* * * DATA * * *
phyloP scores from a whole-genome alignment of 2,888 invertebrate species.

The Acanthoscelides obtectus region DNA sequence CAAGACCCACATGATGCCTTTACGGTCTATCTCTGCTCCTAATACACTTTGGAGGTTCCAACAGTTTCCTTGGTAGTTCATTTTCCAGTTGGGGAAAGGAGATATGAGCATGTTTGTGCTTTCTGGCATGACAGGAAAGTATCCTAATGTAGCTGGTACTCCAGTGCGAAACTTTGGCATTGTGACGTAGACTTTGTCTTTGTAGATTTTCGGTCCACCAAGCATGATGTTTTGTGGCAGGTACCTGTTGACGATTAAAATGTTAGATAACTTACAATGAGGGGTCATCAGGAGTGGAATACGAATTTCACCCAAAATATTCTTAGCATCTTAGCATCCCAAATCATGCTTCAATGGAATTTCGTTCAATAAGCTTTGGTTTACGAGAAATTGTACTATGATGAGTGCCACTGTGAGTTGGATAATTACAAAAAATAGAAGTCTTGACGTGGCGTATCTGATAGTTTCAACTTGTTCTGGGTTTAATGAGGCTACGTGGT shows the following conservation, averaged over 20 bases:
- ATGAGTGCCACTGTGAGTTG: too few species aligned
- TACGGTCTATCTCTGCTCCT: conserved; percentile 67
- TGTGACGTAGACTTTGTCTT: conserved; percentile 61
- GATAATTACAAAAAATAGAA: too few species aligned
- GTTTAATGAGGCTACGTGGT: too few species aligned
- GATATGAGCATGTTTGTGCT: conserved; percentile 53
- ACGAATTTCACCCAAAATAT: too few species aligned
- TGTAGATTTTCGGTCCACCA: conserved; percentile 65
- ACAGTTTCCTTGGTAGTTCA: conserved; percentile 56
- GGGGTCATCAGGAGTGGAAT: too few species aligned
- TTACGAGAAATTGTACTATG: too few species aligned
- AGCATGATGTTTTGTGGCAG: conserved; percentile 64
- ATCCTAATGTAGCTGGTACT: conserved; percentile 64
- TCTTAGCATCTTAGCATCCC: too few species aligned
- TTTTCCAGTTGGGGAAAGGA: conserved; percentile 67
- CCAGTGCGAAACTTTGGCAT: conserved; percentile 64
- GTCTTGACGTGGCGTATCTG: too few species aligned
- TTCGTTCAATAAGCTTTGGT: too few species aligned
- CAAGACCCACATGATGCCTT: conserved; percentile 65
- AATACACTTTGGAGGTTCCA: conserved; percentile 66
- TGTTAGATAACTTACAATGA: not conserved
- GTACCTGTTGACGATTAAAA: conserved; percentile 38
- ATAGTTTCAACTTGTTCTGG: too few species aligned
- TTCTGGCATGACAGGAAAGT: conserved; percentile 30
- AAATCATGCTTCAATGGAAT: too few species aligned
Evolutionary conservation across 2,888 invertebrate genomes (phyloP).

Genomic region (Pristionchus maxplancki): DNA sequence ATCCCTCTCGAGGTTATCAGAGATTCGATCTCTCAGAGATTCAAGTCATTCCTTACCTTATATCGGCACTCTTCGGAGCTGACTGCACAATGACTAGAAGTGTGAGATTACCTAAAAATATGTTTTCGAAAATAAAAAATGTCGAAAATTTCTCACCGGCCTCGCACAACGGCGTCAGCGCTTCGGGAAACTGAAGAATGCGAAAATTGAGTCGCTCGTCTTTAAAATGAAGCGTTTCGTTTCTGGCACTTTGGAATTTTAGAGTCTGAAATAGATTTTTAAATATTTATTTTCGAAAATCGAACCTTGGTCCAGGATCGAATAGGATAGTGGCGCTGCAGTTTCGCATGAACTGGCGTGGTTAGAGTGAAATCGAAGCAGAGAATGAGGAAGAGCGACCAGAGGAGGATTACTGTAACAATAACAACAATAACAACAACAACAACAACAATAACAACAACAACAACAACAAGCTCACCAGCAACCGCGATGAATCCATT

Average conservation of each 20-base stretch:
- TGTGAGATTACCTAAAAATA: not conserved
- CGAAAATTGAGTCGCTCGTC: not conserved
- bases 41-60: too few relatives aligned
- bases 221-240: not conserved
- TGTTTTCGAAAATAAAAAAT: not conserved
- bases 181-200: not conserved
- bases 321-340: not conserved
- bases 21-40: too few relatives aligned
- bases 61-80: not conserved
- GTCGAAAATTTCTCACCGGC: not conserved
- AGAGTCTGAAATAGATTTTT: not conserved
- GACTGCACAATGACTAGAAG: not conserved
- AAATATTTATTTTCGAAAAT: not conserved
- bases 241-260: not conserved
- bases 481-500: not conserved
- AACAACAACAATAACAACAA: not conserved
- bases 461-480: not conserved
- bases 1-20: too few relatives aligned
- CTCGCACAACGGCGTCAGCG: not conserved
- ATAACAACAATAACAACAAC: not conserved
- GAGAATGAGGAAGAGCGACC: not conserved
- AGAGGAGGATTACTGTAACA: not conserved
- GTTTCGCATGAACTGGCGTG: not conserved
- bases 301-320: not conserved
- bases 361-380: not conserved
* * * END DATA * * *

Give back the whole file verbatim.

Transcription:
phyloP scores from a whole-genome alignment of 2,888 invertebrate species.

The Acanthoscelides obtectus region DNA sequence CAAGACCCACATGATGCCTTTACGGTCTATCTCTGCTCCTAATACACTTTGGAGGTTCCAACAGTTTCCTTGGTAGTTCATTTTCCAGTTGGGGAAAGGAGATATGAGCATGTTTGTGCTTTCTGGCATGACAGGAAAGTATCCTAATGTAGCTGGTACTCCAGTGCGAAACTTTGGCATTGTGACGTAGACTTTGTCTTTGTAGATTTTCGGTCCACCAAGCATGATGTTTTGTGGCAGGTACCTGTTGACGATTAAAATGTTAGATAACTTACAATGAGGGGTCATCAGGAGTGGAATACGAATTTCACCCAAAATATTCTTAGCATCTTAGCATCCCAAATCATGCTTCAATGGAATTTCGTTCAATAAGCTTTGGTTTACGAGAAATTGTACTATGATGAGTGCCACTGTGAGTTGGATAATTACAAAAAATAGAAGTCTTGACGTGGCGTATCTGATAGTTTCAACTTGTTCTGGGTTTAATGAGGCTACGTGGT shows the following conservation, averaged over 20 bases:
- ATGAGTGCCACTGTGAGTTG: too few species aligned
- TACGGTCTATCTCTGCTCCT: conserved; percentile 67
- TGTGACGTAGACTTTGTCTT: conserved; percentile 61
- GATAATTACAAAAAATAGAA: too few species aligned
- GTTTAATGAGGCTACGTGGT: too few species aligned
- GATATGAGCATGTTTGTGCT: conserved; percentile 53
- ACGAATTTCACCCAAAATAT: too few species aligned
- TGTAGATTTTCGGTCCACCA: conserved; percentile 65
- ACAGTTTCCTTGGTAGTTCA: conserved; percentile 56
- GGGGTCATCAGGAGTGGAAT: too few species aligned
- TTACGAGAAATTGTACTATG: too few species aligned
- AGCATGATGTTTTGTGGCAG: conserved; percentile 64
- ATCCTAATGTAGCTGGTACT: conserved; percentile 64
- TCTTAGCATCTTAGCATCCC: too few species aligned
- TTTTCCAGTTGGGGAAAGGA: conserved; percentile 67
- CCAGTGCGAAACTTTGGCAT: conserved; percentile 64
- GTCTTGACGTGGCGTATCTG: too few species aligned
- TTCGTTCAATAAGCTTTGGT: too few species aligned
- CAAGACCCACATGATGCCTT: conserved; percentile 65
- AATACACTTTGGAGGTTCCA: conserved; percentile 66
- TGTTAGATAACTTACAATGA: not conserved
- GTACCTGTTGACGATTAAAA: conserved; percentile 38
- ATAGTTTCAACTTGTTCTGG: too few species aligned
- TTCTGGCATGACAGGAAAGT: conserved; percentile 30
- AAATCATGCTTCAATGGAAT: too few species aligned
Evolutionary conservation across 2,888 invertebrate genomes (phyloP).

Genomic region (Pristionchus maxplancki): DNA sequence ATCCCTCTCGAGGTTATCAGAGATTCGATCTCTCAGAGATTCAAGTCATTCCTTACCTTATATCGGCACTCTTCGGAGCTGACTGCACAATGACTAGAAGTGTGAGATTACCTAAAAATATGTTTTCGAAAATAAAAAATGTCGAAAATTTCTCACCGGCCTCGCACAACGGCGTCAGCGCTTCGGGAAACTGAAGAATGCGAAAATTGAGTCGCTCGTCTTTAAAATGAAGCGTTTCGTTTCTGGCACTTTGGAATTTTAGAGTCTGAAATAGATTTTTAAATATTTATTTTCGAAAATCGAACCTTGGTCCAGGATCGAATAGGATAGTGGCGCTGCAGTTTCGCATGAACTGGCGTGGTTAGAGTGAAATCGAAGCAGAGAATGAGGAAGAGCGACCAGAGGAGGATTACTGTAACAATAACAACAATAACAACAACAACAACAACAATAACAACAACAACAACAACAAGCTCACCAGCAACCGCGATGAATCCATT

Average conservation of each 20-base stretch:
- TGTGAGATTACCTAAAAATA: not conserved
- CGAAAATTGAGTCGCTCGTC: not conserved
- bases 41-60: too few relatives aligned
- bases 221-240: not conserved
- TGTTTTCGAAAATAAAAAAT: not conserved
- bases 181-200: not conserved
- bases 321-340: not conserved
- bases 21-40: too few relatives aligned
- bases 61-80: not conserved
- GTCGAAAATTTCTCACCGGC: not conserved
- AGAGTCTGAAATAGATTTTT: not conserved
- GACTGCACAATGACTAGAAG: not conserved
- AAATATTTATTTTCGAAAAT: not conserved
- bases 241-260: not conserved
- bases 481-500: not conserved
- AACAACAACAATAACAACAA: not conserved
- bases 461-480: not conserved
- bases 1-20: too few relatives aligned
- CTCGCACAACGGCGTCAGCG: not conserved
- ATAACAACAATAACAACAAC: not conserved
- GAGAATGAGGAAGAGCGACC: not conserved
- AGAGGAGGATTACTGTAACA: not conserved
- GTTTCGCATGAACTGGCGTG: not conserved
- bases 301-320: not conserved
- bases 361-380: not conserved